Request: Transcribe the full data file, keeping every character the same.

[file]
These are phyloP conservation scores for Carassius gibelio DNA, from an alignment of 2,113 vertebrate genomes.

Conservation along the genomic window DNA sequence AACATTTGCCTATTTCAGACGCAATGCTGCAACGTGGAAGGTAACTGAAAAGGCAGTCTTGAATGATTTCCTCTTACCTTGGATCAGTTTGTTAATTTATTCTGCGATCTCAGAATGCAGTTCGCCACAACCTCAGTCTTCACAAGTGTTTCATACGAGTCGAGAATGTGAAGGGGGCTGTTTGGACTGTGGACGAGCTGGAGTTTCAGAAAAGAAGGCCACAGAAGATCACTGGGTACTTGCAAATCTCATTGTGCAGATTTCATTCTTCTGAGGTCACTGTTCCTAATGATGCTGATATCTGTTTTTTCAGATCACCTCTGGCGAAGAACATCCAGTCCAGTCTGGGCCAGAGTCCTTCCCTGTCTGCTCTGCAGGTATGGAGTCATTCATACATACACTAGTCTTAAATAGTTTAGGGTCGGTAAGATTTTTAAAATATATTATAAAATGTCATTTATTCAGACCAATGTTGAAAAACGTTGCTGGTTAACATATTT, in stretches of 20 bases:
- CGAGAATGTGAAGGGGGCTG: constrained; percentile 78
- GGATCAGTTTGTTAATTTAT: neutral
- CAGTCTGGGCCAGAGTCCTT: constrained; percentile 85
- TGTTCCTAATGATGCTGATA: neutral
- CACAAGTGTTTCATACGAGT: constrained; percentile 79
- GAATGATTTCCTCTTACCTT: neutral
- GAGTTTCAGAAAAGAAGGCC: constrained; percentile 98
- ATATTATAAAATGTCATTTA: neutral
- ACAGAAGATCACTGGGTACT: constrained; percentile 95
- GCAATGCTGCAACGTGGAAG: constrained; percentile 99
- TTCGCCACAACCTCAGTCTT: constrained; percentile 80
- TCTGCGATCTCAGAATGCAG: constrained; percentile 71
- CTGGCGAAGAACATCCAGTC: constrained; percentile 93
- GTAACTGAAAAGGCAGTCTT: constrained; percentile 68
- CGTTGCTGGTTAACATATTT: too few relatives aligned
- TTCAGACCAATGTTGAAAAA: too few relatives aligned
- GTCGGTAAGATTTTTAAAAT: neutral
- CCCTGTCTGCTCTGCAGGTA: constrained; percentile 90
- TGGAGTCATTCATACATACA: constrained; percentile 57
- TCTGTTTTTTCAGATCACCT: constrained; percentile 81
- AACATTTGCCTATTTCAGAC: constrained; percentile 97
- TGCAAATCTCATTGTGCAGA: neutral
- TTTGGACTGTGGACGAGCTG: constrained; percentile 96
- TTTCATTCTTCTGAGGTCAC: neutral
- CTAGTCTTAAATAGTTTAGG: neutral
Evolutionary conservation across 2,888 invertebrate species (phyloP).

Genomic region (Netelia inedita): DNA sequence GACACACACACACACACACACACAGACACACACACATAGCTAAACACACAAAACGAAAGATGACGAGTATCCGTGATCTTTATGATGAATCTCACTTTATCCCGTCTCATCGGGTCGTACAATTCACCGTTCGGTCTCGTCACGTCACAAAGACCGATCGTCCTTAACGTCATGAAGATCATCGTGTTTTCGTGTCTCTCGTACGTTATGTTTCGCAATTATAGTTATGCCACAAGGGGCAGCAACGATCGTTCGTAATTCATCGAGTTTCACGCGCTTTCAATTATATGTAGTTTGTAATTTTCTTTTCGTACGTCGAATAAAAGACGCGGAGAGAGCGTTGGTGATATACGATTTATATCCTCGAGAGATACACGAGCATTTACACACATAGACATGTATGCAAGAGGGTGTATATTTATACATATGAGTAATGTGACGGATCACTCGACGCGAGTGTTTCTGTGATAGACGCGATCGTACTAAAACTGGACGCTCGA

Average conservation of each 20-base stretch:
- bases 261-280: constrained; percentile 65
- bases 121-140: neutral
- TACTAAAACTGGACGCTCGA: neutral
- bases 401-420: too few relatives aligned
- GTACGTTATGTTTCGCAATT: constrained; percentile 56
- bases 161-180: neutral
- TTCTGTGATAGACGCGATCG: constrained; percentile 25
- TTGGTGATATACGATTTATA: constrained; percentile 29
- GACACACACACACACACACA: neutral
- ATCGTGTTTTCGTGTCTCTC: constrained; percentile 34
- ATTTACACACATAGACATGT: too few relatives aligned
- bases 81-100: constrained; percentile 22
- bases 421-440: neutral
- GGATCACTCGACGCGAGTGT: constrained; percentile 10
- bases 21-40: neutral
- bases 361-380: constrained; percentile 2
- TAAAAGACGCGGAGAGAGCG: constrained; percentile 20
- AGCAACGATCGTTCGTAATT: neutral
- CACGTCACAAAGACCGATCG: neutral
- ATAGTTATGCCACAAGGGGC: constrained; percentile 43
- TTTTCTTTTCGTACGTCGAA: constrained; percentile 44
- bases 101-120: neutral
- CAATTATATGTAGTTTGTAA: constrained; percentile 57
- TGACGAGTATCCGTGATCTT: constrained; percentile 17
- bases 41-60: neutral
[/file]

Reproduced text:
These are phyloP conservation scores for Carassius gibelio DNA, from an alignment of 2,113 vertebrate genomes.

Conservation along the genomic window DNA sequence AACATTTGCCTATTTCAGACGCAATGCTGCAACGTGGAAGGTAACTGAAAAGGCAGTCTTGAATGATTTCCTCTTACCTTGGATCAGTTTGTTAATTTATTCTGCGATCTCAGAATGCAGTTCGCCACAACCTCAGTCTTCACAAGTGTTTCATACGAGTCGAGAATGTGAAGGGGGCTGTTTGGACTGTGGACGAGCTGGAGTTTCAGAAAAGAAGGCCACAGAAGATCACTGGGTACTTGCAAATCTCATTGTGCAGATTTCATTCTTCTGAGGTCACTGTTCCTAATGATGCTGATATCTGTTTTTTCAGATCACCTCTGGCGAAGAACATCCAGTCCAGTCTGGGCCAGAGTCCTTCCCTGTCTGCTCTGCAGGTATGGAGTCATTCATACATACACTAGTCTTAAATAGTTTAGGGTCGGTAAGATTTTTAAAATATATTATAAAATGTCATTTATTCAGACCAATGTTGAAAAACGTTGCTGGTTAACATATTT, in stretches of 20 bases:
- CGAGAATGTGAAGGGGGCTG: constrained; percentile 78
- GGATCAGTTTGTTAATTTAT: neutral
- CAGTCTGGGCCAGAGTCCTT: constrained; percentile 85
- TGTTCCTAATGATGCTGATA: neutral
- CACAAGTGTTTCATACGAGT: constrained; percentile 79
- GAATGATTTCCTCTTACCTT: neutral
- GAGTTTCAGAAAAGAAGGCC: constrained; percentile 98
- ATATTATAAAATGTCATTTA: neutral
- ACAGAAGATCACTGGGTACT: constrained; percentile 95
- GCAATGCTGCAACGTGGAAG: constrained; percentile 99
- TTCGCCACAACCTCAGTCTT: constrained; percentile 80
- TCTGCGATCTCAGAATGCAG: constrained; percentile 71
- CTGGCGAAGAACATCCAGTC: constrained; percentile 93
- GTAACTGAAAAGGCAGTCTT: constrained; percentile 68
- CGTTGCTGGTTAACATATTT: too few relatives aligned
- TTCAGACCAATGTTGAAAAA: too few relatives aligned
- GTCGGTAAGATTTTTAAAAT: neutral
- CCCTGTCTGCTCTGCAGGTA: constrained; percentile 90
- TGGAGTCATTCATACATACA: constrained; percentile 57
- TCTGTTTTTTCAGATCACCT: constrained; percentile 81
- AACATTTGCCTATTTCAGAC: constrained; percentile 97
- TGCAAATCTCATTGTGCAGA: neutral
- TTTGGACTGTGGACGAGCTG: constrained; percentile 96
- TTTCATTCTTCTGAGGTCAC: neutral
- CTAGTCTTAAATAGTTTAGG: neutral
Evolutionary conservation across 2,888 invertebrate species (phyloP).

Genomic region (Netelia inedita): DNA sequence GACACACACACACACACACACACAGACACACACACATAGCTAAACACACAAAACGAAAGATGACGAGTATCCGTGATCTTTATGATGAATCTCACTTTATCCCGTCTCATCGGGTCGTACAATTCACCGTTCGGTCTCGTCACGTCACAAAGACCGATCGTCCTTAACGTCATGAAGATCATCGTGTTTTCGTGTCTCTCGTACGTTATGTTTCGCAATTATAGTTATGCCACAAGGGGCAGCAACGATCGTTCGTAATTCATCGAGTTTCACGCGCTTTCAATTATATGTAGTTTGTAATTTTCTTTTCGTACGTCGAATAAAAGACGCGGAGAGAGCGTTGGTGATATACGATTTATATCCTCGAGAGATACACGAGCATTTACACACATAGACATGTATGCAAGAGGGTGTATATTTATACATATGAGTAATGTGACGGATCACTCGACGCGAGTGTTTCTGTGATAGACGCGATCGTACTAAAACTGGACGCTCGA

Average conservation of each 20-base stretch:
- bases 261-280: constrained; percentile 65
- bases 121-140: neutral
- TACTAAAACTGGACGCTCGA: neutral
- bases 401-420: too few relatives aligned
- GTACGTTATGTTTCGCAATT: constrained; percentile 56
- bases 161-180: neutral
- TTCTGTGATAGACGCGATCG: constrained; percentile 25
- TTGGTGATATACGATTTATA: constrained; percentile 29
- GACACACACACACACACACA: neutral
- ATCGTGTTTTCGTGTCTCTC: constrained; percentile 34
- ATTTACACACATAGACATGT: too few relatives aligned
- bases 81-100: constrained; percentile 22
- bases 421-440: neutral
- GGATCACTCGACGCGAGTGT: constrained; percentile 10
- bases 21-40: neutral
- bases 361-380: constrained; percentile 2
- TAAAAGACGCGGAGAGAGCG: constrained; percentile 20
- AGCAACGATCGTTCGTAATT: neutral
- CACGTCACAAAGACCGATCG: neutral
- ATAGTTATGCCACAAGGGGC: constrained; percentile 43
- TTTTCTTTTCGTACGTCGAA: constrained; percentile 44
- bases 101-120: neutral
- CAATTATATGTAGTTTGTAA: constrained; percentile 57
- TGACGAGTATCCGTGATCTT: constrained; percentile 17
- bases 41-60: neutral